Dismissal Reform and Changes to Severance Pay

The Ministry of Labour is analysing possible changes to the rules on compensation for unfair dismissal in Spain. This process has been initiated due to the observations of the European Committee of Social Rights, which questions the adequacy of the current legal ceiling, arguing that it does not comply with the standards of the European Social Charter in the protection of labour rights.

Alternatives Considered for the Reform of Compensation for Unfair Dismissal

In this context, several alternatives for reform have been outlined:

  1. Greater Discretion for Judges: One option is to allow judges to set compensation for unfair dismissal beyond the current limit of 33 days per year worked. This measure could tailor compensation to each specific case, but could increase litigiousness and generate disparities in compensation. The implementation of a compensation scale, similar to that used in road accidents, would provide a more predictable framework for judges.
  2. Establishment of a Minimum Ceiling: Inspired by models in European countries such as Italy and Portugal, this measure seeks to avoid derisory compensation for workers with little seniority. It is crucial to assess its feasibility and effectiveness in the Spanish labour context, and its possible implications for companies and the economy.
  3. Return to the previous regime: It is proposed to return to the compensation of 45 days per year worked with a ceiling of 42 monthly payments, and to reintroduce processing wages in cases of termination of the contract with compensation. This could restore a balance in labour relations and ensure adequate protection for workers.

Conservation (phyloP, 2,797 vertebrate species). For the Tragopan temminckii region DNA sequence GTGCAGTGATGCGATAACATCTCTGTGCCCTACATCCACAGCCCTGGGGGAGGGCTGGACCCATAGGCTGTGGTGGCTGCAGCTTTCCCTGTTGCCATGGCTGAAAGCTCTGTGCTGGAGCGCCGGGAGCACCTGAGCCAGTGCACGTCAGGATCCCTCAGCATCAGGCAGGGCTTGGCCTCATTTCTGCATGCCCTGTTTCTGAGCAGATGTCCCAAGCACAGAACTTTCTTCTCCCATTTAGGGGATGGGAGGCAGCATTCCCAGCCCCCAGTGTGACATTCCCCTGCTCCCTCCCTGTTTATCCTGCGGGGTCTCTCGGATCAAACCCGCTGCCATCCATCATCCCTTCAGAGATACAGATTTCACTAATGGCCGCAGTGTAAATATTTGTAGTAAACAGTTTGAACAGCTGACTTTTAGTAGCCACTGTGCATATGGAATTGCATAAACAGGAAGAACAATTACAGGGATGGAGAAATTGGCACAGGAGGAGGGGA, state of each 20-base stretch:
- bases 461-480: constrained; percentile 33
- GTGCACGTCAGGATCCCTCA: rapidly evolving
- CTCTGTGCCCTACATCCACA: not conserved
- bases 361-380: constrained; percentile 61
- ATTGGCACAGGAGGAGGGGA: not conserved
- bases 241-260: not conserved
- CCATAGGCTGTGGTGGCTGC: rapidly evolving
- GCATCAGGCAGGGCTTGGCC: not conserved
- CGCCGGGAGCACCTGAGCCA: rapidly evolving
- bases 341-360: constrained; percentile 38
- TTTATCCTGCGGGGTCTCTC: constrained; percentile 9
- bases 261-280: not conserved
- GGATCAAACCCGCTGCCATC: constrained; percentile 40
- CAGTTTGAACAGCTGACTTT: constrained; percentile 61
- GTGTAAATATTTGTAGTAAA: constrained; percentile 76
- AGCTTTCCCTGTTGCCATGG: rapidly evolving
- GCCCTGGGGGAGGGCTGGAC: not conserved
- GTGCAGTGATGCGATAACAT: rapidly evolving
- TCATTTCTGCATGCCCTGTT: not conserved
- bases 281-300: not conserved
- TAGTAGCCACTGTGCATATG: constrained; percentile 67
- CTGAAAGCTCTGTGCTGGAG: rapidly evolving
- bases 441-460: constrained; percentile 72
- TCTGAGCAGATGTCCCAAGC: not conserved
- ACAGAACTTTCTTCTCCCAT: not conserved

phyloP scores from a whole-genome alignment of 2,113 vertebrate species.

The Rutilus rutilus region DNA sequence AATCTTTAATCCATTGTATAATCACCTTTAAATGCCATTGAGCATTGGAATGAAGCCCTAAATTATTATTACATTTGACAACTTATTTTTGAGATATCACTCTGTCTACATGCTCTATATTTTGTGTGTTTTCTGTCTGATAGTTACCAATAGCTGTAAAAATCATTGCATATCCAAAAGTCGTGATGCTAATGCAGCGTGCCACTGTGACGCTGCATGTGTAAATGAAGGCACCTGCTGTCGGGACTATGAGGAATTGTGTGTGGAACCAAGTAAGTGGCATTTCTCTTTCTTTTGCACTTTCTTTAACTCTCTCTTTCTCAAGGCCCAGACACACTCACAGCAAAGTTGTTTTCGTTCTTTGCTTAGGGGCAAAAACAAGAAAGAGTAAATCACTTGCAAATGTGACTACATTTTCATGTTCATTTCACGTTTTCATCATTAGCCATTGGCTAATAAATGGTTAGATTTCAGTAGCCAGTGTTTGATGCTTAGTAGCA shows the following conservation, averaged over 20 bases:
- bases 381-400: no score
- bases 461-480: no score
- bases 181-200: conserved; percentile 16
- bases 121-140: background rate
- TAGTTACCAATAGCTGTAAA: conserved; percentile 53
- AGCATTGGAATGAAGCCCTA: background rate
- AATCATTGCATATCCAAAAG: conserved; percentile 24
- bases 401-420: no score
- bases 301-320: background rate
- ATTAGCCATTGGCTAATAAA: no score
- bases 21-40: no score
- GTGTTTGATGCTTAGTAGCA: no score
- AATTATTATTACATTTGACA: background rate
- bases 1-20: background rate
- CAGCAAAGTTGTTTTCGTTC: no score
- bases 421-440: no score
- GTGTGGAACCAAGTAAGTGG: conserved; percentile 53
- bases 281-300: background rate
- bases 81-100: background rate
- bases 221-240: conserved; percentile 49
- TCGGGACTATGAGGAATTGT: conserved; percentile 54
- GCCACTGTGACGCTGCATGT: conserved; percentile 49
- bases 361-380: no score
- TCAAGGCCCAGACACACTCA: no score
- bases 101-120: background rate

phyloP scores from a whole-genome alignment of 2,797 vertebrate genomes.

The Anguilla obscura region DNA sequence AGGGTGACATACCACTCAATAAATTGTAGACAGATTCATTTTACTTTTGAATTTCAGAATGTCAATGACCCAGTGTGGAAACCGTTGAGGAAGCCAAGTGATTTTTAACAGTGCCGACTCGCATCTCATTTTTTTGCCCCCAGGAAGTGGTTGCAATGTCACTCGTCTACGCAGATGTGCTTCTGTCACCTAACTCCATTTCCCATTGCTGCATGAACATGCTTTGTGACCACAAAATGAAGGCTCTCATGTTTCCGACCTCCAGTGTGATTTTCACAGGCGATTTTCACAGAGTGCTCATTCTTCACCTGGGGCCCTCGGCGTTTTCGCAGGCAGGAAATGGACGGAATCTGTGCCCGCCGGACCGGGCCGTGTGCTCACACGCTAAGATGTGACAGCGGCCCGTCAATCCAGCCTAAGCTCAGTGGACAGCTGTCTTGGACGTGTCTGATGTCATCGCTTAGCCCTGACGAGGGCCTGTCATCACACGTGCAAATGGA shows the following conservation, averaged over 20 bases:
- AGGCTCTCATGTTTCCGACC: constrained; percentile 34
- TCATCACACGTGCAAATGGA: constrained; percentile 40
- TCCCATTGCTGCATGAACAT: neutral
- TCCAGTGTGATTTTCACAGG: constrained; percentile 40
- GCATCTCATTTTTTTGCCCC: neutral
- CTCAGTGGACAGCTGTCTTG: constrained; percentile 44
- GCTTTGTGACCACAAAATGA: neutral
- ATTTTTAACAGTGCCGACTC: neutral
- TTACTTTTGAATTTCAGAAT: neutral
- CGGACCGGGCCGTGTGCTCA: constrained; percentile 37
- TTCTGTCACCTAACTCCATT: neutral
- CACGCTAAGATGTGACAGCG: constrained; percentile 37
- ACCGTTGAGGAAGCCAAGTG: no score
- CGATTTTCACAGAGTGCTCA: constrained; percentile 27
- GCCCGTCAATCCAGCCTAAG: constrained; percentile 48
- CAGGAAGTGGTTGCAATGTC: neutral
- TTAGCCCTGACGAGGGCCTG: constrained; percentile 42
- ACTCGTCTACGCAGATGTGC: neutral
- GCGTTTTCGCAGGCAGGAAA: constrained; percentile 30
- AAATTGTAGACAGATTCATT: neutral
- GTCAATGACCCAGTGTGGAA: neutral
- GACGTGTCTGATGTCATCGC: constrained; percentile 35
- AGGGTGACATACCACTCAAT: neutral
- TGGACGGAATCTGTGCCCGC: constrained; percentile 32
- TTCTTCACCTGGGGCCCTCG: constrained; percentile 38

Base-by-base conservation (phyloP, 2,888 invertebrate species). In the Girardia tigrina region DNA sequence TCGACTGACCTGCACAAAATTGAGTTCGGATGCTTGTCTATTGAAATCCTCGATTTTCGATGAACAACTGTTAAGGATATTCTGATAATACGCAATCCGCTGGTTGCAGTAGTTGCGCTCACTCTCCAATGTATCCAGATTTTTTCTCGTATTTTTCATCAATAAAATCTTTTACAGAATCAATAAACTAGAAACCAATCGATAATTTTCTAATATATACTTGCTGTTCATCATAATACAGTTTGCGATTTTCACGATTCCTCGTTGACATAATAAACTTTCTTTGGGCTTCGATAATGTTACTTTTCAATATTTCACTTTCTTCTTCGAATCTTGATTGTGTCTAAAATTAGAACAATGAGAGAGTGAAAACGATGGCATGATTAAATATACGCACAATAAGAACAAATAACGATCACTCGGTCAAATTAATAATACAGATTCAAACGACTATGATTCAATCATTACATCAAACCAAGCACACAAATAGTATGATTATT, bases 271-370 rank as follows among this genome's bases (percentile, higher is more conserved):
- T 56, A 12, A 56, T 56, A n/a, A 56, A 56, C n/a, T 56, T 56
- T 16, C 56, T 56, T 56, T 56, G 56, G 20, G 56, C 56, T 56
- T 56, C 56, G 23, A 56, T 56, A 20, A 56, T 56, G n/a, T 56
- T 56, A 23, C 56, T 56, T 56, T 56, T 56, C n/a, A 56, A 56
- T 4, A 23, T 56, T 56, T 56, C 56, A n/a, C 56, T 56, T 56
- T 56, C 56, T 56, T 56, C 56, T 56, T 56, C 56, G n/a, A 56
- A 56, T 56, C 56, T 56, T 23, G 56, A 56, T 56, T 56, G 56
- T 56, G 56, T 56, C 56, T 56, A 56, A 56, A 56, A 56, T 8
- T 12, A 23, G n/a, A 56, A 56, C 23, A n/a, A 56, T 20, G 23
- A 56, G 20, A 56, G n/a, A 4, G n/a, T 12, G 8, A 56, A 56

4. Comprehensive Reform of the Severance Pay System: This includes the introduction of variable severance payments and more stringent requirements for the justification of terminations. It is proposed to strengthen the cases of nullity in order to impose the reinstatement of the worker in cases currently considered unfair. Any change in this sense will require a detailed analysis of its possible repercussions on the labour market and the economy.

It is relevant to highlight the position of the High Court of Justice of the Basque Country in its ruling of 23 April 2024, which is of the opinion that the compensation rates do not adequately reflect the damage suffered by the worker in unfair dismissals, advocating additional and higher compensation.

In the Employment Department of Ayuela Jiménez, we consider that these potential changes in the compensation for unfair dismissal could generate greater legal uncertainty in the Spanish labour field. It is likely that other types of dismissal will also have to adjust their compensation schemes to comply with the new legal provisions.

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